Kalaf: It’s very complex. What I like and what I somehow indulge in my work is always to make sure I’m introduced as an immigrant. I always find the contributions of immigrants very important for the local culture they are engaged with or moved into. Not just economically, for obvious reasons most come to do the dirty work- but also when it comes to showing the consequences of the other migration,  what the European did when they went to Africa. I always find it important to reverse the tables and also put mirrors in front of people. I make the effort of making sure our hosts do not forget why we’re here; it’s a consequence of something larger than us. It’s all part of the same history, the same dark, and sad history. So for me, although I struggle with the idea- when is the right time to go back to my country— I always find reasons to stay because my work has opened certain doors and put me in certain rooms where most of the time I’m the only black person. I use my presence as a mirror and even use the word expat when I start my talk. Hello, my name is Kalaf Epelanga I’m an expat. By using language by using these words, I’m able to put a mirror in front of people. That’s how I access and process transitioning from migration.

Lydia: What you’re saying is phenomenal in terms of how we use words to empower and also to strip away people’s power. In Europe now, people who come on boats from Africa are referred to as migrants, not expats. And that word “migrant” has a negative connotation.

Kalaf: I call them expats because most of them come to work.

Lydia: …and to enrich the language culture, food, and market culture.

Kalaf: It’s a fair trade. It doesn’t start from a good starting point because most of them face the harsh reality of European policies. But I sympathize with that group of people because I am a newer European. I only got my Portuguese citizenship four years now. Even in my professional life, I encountered a lot of issues. I know all the embassies; I know everything. I studied immigration laws, I read about it. Even the reason I got my citizenship [was that] I read that they only give it to you if you are six years in the country, paying taxes, and six years with your residency card. You have to have that card renewed three times and then can apply. 

But I didn’t have six years, because I came as a student, stayed out of status for a period of time, and then I began that process of getting it. I was a drop out; I couldn’t renew my student visa. I had to find a job that could give me a visa so I could get my residency card. The only way to jump that [requirement] was to create my own company, which in the end was good because I created my record label. That is how I became an independent record producer. Otherwise, I would have signed to another label and lived my life but the fact [was] I needed a job, so I created my own job.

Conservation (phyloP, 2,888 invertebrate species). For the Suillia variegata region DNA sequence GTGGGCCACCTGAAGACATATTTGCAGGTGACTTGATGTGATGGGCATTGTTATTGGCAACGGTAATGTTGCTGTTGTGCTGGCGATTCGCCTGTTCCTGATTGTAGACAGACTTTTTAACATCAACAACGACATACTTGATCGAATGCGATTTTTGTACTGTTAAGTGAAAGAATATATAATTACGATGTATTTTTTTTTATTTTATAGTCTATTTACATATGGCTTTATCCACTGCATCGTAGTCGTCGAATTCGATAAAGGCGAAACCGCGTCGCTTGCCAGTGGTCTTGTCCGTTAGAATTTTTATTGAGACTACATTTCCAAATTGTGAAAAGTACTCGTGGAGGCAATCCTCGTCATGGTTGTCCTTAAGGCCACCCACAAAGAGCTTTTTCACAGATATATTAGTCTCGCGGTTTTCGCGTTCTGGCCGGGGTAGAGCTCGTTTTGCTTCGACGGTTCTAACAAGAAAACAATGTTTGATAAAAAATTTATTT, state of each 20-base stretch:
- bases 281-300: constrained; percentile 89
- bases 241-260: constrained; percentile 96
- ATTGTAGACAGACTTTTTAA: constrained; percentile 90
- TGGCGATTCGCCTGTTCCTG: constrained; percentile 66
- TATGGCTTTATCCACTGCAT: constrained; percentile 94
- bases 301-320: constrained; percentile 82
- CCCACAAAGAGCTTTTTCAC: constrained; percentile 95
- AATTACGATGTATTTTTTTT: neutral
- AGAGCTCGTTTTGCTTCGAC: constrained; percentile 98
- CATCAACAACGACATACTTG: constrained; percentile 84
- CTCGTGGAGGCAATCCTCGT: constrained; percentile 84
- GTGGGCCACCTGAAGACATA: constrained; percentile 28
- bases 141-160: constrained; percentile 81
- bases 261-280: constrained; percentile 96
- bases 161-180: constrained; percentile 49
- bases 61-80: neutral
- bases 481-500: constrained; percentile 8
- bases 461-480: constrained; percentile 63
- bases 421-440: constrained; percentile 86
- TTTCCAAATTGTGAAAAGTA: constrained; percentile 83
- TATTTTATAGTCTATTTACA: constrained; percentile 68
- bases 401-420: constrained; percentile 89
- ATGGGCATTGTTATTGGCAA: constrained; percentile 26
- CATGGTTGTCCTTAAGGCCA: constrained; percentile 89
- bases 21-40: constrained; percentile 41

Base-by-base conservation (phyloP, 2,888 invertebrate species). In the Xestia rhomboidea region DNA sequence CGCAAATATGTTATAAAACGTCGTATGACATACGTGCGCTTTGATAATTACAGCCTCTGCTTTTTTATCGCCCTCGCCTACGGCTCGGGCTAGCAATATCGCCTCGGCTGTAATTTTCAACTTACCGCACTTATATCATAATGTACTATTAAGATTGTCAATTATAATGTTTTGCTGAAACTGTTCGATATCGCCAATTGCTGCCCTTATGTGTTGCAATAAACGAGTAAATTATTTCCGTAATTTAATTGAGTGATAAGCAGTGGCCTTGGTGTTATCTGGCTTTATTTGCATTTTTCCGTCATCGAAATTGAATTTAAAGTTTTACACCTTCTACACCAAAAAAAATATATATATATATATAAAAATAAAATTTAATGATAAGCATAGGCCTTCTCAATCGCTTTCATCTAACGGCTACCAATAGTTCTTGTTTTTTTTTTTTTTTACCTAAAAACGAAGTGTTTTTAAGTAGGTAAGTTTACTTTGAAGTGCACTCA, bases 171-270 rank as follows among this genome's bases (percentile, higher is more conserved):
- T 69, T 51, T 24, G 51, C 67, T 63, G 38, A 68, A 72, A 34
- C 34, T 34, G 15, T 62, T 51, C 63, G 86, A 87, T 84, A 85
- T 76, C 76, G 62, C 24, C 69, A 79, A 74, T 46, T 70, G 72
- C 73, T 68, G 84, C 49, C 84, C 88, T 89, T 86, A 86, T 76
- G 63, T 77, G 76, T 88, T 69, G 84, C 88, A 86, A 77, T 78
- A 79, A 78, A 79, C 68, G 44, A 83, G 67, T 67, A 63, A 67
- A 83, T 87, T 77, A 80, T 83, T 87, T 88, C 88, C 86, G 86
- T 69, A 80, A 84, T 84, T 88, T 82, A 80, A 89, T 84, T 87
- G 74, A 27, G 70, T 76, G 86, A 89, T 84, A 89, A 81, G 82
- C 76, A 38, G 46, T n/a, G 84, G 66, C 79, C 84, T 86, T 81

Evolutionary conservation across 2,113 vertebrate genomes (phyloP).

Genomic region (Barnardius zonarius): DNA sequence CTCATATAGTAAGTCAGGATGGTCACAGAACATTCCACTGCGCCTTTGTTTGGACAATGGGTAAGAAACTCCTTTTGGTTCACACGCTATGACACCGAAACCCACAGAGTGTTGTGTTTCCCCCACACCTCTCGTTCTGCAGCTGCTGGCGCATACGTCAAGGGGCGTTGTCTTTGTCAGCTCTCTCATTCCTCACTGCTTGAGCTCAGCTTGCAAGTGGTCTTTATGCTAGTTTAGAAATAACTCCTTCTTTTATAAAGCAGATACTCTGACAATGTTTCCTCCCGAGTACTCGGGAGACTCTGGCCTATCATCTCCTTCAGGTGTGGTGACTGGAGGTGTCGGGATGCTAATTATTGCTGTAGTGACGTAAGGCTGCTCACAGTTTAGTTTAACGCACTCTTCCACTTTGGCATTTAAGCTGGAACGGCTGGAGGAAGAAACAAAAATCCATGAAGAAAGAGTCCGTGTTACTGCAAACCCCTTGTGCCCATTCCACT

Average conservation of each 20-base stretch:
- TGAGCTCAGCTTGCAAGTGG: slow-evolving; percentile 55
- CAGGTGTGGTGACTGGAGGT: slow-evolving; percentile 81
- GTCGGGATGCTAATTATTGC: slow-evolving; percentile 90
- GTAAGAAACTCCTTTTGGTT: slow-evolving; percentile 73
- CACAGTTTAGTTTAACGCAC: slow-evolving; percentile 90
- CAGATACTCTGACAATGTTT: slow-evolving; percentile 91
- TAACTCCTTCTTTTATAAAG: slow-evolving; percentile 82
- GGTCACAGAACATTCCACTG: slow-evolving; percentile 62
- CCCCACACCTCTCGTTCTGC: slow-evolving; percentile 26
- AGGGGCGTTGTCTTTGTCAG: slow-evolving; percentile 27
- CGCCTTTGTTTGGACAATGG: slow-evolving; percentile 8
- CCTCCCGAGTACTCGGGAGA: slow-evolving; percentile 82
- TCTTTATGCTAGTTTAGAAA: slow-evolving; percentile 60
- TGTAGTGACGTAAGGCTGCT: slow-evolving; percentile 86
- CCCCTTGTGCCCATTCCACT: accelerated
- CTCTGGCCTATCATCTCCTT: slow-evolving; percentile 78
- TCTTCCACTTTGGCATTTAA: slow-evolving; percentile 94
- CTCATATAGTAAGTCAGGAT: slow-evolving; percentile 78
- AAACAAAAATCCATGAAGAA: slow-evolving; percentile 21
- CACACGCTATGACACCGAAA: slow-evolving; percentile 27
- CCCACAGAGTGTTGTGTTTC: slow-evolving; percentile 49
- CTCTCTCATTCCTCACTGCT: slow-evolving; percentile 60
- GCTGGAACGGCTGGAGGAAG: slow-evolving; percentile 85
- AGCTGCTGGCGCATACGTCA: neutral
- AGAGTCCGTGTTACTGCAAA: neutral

Then I was reading that Portugal allows very special citizens to get citizenship, it’s a law that allowed Brazilian players to get citizenship to play for the national team. I call my lawyers and say, “there is this law here. If I prove that I’m as important as a football player, then I can get my citizenship.” And that was the process. I had a pile of documents to prove I was relevant. And I tell that story because there are people that I know, who are incredible artists doing great jobs and are in that situation. In Portugal, don’t hide your story; it can be useful for some people.

Lydia: You’re very open about discussing your immigration struggles, but what about that artist who has to hide because he fears the scrutiny brought to someone who is not yet stabilized?

Kalaf: The main problem – even among us Africans- is we don’t talk to each other. We don’t share our stories. There are Africans like me, with their European citizenship, who don’t care about politics, who don’t vote. And I know for a fact, me not exercising that privilege messes up the lives of a lot of people like me. It’s very important that for us that have it we cannot play around. We can’t just say now I have a passport. I’m going to be quiet. I understand that before you had to be quiet because you were a guest but now that you’re part of it, you need to use it.

I learned this from one of my mentors. A tiny black man that every time he had an interaction with the police– he’d take his Portuguese ID card and raise it in the air. Just to say, you cannot touch me. With that attitude, I knew that that document is a privilege. And you cannot be silent. If you have it, you have to be louder. That’s how I see it. Shout as loud as you can.